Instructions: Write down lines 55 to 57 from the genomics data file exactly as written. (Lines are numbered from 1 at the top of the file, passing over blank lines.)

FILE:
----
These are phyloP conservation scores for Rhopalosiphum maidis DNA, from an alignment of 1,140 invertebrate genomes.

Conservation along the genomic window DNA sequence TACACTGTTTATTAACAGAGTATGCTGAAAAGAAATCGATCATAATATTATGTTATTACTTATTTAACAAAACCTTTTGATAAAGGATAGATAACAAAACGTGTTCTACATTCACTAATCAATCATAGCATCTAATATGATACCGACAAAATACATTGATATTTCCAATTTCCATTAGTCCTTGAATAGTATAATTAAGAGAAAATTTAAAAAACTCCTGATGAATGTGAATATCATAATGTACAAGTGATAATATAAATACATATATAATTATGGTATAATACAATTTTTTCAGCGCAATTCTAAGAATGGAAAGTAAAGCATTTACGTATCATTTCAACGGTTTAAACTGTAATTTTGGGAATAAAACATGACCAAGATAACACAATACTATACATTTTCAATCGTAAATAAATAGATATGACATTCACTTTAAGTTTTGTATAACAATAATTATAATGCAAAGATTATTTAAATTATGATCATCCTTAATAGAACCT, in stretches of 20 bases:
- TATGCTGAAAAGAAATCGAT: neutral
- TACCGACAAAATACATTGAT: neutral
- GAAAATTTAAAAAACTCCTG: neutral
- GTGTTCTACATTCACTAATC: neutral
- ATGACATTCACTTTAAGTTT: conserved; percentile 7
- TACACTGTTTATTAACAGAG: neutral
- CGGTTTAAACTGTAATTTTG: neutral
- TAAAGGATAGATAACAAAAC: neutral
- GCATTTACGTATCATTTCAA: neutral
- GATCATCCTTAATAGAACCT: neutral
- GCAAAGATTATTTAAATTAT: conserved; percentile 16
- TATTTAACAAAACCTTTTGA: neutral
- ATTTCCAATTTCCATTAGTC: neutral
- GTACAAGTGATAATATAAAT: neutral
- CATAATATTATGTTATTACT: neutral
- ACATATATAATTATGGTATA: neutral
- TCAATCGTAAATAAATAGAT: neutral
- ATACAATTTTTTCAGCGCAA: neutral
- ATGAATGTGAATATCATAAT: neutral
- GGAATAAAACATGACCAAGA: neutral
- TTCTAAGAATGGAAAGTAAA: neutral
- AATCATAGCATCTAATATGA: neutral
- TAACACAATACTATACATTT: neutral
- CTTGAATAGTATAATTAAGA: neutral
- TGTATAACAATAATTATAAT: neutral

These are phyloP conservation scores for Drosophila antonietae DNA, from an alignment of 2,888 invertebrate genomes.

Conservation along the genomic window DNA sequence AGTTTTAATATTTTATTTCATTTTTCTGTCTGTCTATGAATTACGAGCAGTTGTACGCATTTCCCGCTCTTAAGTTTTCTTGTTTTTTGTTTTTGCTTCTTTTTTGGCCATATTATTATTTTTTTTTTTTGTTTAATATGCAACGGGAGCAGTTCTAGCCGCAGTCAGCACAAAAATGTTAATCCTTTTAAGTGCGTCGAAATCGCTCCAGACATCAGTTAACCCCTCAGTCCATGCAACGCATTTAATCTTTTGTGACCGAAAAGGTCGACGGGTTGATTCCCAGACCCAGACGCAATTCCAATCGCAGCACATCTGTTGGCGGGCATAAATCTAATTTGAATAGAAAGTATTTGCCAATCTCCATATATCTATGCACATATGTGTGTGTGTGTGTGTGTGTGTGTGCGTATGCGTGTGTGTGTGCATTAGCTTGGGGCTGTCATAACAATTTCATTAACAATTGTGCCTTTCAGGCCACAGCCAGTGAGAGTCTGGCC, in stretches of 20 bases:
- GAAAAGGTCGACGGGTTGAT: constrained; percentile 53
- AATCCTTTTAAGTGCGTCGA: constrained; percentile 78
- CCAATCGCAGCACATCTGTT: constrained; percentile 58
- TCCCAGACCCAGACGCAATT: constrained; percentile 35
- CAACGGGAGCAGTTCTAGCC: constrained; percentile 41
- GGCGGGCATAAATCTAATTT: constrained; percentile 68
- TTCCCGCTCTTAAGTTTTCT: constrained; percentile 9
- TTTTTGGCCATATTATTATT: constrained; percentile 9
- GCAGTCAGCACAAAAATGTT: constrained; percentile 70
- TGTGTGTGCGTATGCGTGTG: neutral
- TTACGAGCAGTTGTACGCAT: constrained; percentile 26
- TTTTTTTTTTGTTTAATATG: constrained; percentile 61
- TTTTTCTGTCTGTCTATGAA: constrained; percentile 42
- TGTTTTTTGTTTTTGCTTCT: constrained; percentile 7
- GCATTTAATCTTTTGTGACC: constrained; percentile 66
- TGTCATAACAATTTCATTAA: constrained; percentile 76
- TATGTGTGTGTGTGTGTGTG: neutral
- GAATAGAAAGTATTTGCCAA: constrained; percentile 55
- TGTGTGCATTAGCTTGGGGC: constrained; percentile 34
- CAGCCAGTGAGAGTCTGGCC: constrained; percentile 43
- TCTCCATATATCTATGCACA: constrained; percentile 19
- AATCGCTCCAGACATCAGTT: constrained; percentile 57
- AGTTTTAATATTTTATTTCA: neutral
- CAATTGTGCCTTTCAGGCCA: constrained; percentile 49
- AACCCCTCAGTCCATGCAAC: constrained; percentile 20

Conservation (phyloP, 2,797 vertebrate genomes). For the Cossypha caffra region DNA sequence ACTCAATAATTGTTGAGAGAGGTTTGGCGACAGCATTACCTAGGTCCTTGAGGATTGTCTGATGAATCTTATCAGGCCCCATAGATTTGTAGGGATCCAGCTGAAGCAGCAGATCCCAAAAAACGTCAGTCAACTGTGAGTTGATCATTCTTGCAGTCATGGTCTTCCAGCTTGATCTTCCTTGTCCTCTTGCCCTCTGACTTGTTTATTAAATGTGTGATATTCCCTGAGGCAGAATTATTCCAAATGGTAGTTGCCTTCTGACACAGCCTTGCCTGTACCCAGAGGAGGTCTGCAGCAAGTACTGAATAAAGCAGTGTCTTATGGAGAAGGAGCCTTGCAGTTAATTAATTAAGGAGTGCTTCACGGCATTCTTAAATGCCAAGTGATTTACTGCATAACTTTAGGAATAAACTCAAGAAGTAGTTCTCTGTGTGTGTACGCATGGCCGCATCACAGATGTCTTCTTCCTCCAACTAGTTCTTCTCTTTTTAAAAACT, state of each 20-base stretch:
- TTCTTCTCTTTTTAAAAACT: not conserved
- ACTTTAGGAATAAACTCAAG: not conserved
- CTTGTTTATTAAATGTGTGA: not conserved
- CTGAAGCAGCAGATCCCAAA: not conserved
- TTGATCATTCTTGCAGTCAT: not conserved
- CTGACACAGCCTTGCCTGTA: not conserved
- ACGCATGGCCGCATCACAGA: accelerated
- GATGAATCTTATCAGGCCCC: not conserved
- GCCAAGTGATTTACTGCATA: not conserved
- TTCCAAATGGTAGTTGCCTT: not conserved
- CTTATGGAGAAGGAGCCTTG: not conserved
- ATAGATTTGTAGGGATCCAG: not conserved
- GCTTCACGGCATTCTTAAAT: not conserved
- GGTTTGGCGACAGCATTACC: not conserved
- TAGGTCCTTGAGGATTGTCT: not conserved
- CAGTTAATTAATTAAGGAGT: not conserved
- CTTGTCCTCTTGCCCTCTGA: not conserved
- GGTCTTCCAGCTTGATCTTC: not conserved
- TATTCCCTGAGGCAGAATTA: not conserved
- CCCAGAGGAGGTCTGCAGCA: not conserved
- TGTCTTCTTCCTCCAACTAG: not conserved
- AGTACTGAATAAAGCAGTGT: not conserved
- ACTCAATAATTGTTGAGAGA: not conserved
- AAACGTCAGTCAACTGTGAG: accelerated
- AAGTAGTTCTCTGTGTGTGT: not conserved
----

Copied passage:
Conservation (phyloP, 2,797 vertebrate genomes). For the Cossypha caffra region DNA sequence ACTCAATAATTGTTGAGAGAGGTTTGGCGACAGCATTACCTAGGTCCTTGAGGATTGTCTGATGAATCTTATCAGGCCCCATAGATTTGTAGGGATCCAGCTGAAGCAGCAGATCCCAAAAAACGTCAGTCAACTGTGAGTTGATCATTCTTGCAGTCATGGTCTTCCAGCTTGATCTTCCTTGTCCTCTTGCCCTCTGACTTGTTTATTAAATGTGTGATATTCCCTGAGGCAGAATTATTCCAAATGGTAGTTGCCTTCTGACACAGCCTTGCCTGTACCCAGAGGAGGTCTGCAGCAAGTACTGAATAAAGCAGTGTCTTATGGAGAAGGAGCCTTGCAGTTAATTAATTAAGGAGTGCTTCACGGCATTCTTAAATGCCAAGTGATTTACTGCATAACTTTAGGAATAAACTCAAGAAGTAGTTCTCTGTGTGTGTACGCATGGCCGCATCACAGATGTCTTCTTCCTCCAACTAGTTCTTCTCTTTTTAAAAACT, state of each 20-base stretch:
- TTCTTCTCTTTTTAAAAACT: not conserved
- ACTTTAGGAATAAACTCAAG: not conserved